july-august 2012 9
and the regulators rests on one item: the bank performance stan-dards.
us, regardless of the mitigation banker’s personal or profes-sional opinion, the biological, legal, and
nancial performance stan-dard assurances that are listed in the mitigation bank instrumentare what de
ne the bank’s success. If the mitigation banker does notsatisfy these success criteria set by the regulatory agencies, then thebanker would be prohibited from selling credits. In addition, beforeany mitigation credits are released, documentation and, often,
eldvisits are performed to ensure that the performance standards arebeing implemented.
e performance standards set by the regulatory agencies notonly include ecological standards, but also legal,
nancial, long-termmanagement, and accounting standards. Often, the ecological stan-dards, such as the time, presence, and depth of hydrology on a site,the amount of speci
c types of vegetation and density of cover, anda limit or removal of non-native, invasive plant species are the is-sues on which most scienti
c studies focus.
e debate surrounding wetland mitigation bank success or failure typically revolves aroundthe appropriateness or rigor of these speci
c standards, which areoften subjective in nature. However, these biological standards aretypically determined by a consortium of regulatory agency scientistsand are not driven by the mitigation bankers.
e legal and
nancial assurances are much easier for determin-ing the adequacy of performance standard attainment, since they are based on documents, such as a conservation easement or deedrestriction being recorded on the property, letters of credit, surety bonds, or insurance policies being posted to the project during im-plementation, and, in some cases, nonwasting endowment accountsbeing created to fund the long-term management of the site.
us, to determine whether a wetland mitigation bank is suc-cessful in meeting its agency-approved performance standards, oneneeds to examine those banks that have either sold all of their credits(because they fully met all of their performance standards and alltheir credits were released) or are approved to sell credits (becausethey are meeting their performance standards currently).
In this study, we reviewed all the Corps districts’ reports on miti-gation banks within the RIBITS database to determine if they aremeeting their performance standards. As of February 26, 2012,the RIBITS database contains information from 37 of 38 districtsshowing 757 banks listed in RIBITS. One of the challenges to as-sessing data is that RIBITS is updated on an ad-hoc basis. For ex-ample, we downloaded data from May 23, 2012, and found that a total of 1,160 banks were listed on the site. At the recent NationalMitigation and Ecosystems Banking Conference, we discovered thatnot all data are available to the public, although database managersare working to make everything publically available.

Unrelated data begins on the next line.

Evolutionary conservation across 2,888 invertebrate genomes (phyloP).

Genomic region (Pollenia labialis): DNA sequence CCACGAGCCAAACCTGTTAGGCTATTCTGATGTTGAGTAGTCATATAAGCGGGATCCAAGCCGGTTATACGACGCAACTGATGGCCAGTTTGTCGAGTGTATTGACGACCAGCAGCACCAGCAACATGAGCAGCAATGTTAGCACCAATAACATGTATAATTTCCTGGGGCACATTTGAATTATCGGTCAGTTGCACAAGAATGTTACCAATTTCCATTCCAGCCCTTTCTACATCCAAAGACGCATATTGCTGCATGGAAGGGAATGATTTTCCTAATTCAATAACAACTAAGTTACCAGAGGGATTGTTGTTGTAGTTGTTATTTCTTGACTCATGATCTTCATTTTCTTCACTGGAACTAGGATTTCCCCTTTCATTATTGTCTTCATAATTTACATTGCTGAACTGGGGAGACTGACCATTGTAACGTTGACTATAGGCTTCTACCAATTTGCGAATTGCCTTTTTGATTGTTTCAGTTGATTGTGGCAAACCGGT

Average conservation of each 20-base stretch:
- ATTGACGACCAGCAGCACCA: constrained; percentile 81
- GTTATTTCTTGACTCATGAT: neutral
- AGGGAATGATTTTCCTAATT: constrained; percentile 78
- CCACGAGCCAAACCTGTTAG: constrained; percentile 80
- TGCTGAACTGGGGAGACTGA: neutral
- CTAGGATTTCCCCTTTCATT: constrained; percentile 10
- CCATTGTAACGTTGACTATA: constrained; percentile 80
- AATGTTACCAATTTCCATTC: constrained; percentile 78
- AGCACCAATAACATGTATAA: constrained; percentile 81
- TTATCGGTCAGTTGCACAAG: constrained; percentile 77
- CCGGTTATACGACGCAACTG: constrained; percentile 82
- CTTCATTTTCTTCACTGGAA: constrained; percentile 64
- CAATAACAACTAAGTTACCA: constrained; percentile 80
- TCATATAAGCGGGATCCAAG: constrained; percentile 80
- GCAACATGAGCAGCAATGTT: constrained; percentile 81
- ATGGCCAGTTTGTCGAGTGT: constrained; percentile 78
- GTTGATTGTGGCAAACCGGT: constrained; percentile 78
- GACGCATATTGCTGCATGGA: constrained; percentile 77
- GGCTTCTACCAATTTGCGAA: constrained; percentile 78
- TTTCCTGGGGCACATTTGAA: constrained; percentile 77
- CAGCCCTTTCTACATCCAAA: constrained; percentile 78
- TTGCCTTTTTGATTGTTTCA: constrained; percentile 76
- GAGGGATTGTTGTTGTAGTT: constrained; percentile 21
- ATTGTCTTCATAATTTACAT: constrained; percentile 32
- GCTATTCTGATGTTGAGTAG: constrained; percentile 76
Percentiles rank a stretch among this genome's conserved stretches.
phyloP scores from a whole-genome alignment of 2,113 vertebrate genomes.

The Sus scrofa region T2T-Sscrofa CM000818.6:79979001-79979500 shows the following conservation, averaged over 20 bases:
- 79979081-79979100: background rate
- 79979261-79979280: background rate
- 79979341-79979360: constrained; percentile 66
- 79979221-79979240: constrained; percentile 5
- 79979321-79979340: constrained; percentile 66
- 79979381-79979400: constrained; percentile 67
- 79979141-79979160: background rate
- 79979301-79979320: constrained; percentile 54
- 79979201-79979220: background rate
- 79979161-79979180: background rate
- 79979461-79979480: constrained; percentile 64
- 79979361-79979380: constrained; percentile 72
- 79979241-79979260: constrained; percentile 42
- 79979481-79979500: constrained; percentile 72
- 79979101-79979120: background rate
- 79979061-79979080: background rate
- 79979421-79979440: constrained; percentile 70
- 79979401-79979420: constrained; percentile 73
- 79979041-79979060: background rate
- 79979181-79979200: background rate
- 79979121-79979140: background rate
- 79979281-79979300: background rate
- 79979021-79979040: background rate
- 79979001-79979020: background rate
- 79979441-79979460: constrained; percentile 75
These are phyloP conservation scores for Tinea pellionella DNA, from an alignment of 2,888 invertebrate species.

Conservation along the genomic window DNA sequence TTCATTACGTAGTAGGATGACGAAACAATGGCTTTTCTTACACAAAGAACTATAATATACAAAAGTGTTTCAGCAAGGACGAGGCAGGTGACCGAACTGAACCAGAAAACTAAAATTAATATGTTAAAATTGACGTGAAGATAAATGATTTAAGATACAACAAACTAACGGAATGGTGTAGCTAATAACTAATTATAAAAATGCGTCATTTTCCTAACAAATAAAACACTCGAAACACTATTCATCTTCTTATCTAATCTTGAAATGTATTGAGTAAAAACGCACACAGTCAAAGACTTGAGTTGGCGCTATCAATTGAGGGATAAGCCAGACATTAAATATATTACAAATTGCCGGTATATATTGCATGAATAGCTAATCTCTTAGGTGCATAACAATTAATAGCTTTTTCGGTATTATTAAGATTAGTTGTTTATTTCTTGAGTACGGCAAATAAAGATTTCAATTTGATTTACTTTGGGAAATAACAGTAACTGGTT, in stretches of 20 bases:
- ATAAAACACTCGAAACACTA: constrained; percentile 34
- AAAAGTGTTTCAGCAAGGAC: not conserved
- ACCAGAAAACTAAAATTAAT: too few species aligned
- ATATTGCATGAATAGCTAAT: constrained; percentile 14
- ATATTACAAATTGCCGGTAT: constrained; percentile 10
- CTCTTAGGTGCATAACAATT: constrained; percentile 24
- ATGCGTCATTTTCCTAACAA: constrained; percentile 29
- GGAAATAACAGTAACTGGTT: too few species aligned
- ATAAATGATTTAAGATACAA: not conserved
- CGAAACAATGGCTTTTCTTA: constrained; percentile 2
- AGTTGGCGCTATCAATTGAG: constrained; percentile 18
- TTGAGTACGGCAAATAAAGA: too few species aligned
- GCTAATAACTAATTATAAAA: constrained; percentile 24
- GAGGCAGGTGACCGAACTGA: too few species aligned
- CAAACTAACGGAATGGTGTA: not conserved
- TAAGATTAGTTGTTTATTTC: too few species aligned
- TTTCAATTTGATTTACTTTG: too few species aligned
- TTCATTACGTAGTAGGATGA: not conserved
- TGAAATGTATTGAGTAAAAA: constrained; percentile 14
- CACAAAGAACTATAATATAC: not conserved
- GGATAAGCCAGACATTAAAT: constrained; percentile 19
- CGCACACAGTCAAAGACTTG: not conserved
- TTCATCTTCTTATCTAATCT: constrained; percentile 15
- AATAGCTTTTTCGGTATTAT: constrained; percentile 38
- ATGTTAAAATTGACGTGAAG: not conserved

e study compiled the data by its de
nitions related to Ap-proved, Sold Out, Suspended, Terminated/Withdrawn banks.
nitions for the various designations are typically de
: Meeting or having met the required mitigation bank instrument’s performance standards and are in good standing with the agencies and approved to sell credits;
: Banks that have fully met all their performance stan-dards and have allocated all of their credits (although monitor-ing may continue for an additional agreed-upon time);
: Banks that have had their credit sales suspendedby an interagency review team (IRT) for noncompliance with the mitigation bank instrument or at the request of thebank sponsor; or
: Banks that did not complete theirbank permitting process (oftentimes this is during the prospec-tus stage) or were withdrawn for further consideration by theIRT.
e use of this designation varies by district.Once we compiled all of the data from RIBITS, we thentotaled the
gures by category and applied percentages to ag-gregate programs and by individual category. We also looked atranges related to the categories and made note of the amount of categories by district.For all banks listed as “Suspended,” we conducted a phoneand e-mail survey with set questions to determine the reason forthe suspension, e.g., noncompliance for biological,
nancial, or le-gal reasons or requested by bank sponsor, the status in relation toreinstatement to sell credits, and a determination of the status of theland, e.g., was a permanent land restriction placed on the property. We compiled the data related to the phone survey by category andresponse, and some of the individual comments were noted, but notattributed to the individual bank or sta
As of February 26, 2012, the study reviewed a total of 757 cur-rent and previous banks in the United States listed in RIBITS orreported to us by the one district not on RIBITS. Of these banks,646 mitigation banks were, as of the date of the review, meeting per-formance standards and were approved to sell credits. Another 62banks had sold out all of their credits and thus had satis
ed the mit-igation bank instruments’ performance standards (although many had ongoing monitoring requirements).
e Terminated (23) and Withdrawn (1) banks were never approved to sell credits and shouldnot be considered in the statistics.
e two blank listings are forproposed banks.
erefore, adjusting for those banks listed underthe three nonapproved or implemented bank categories, as of Febru-ary 26, 2012, 722 (757 minus 35) banks are shown on the RIBITS
“[R]egardless of the mitigationbanker’s personal or professionalopinion, the biological, legal, and
assurances that are listed in themitigation bank instrument are what
National Wetlands Newsletter, Vol. 34, No. 4, Copyright© 2012 Environmental Law Institute® Washington, DC, USA.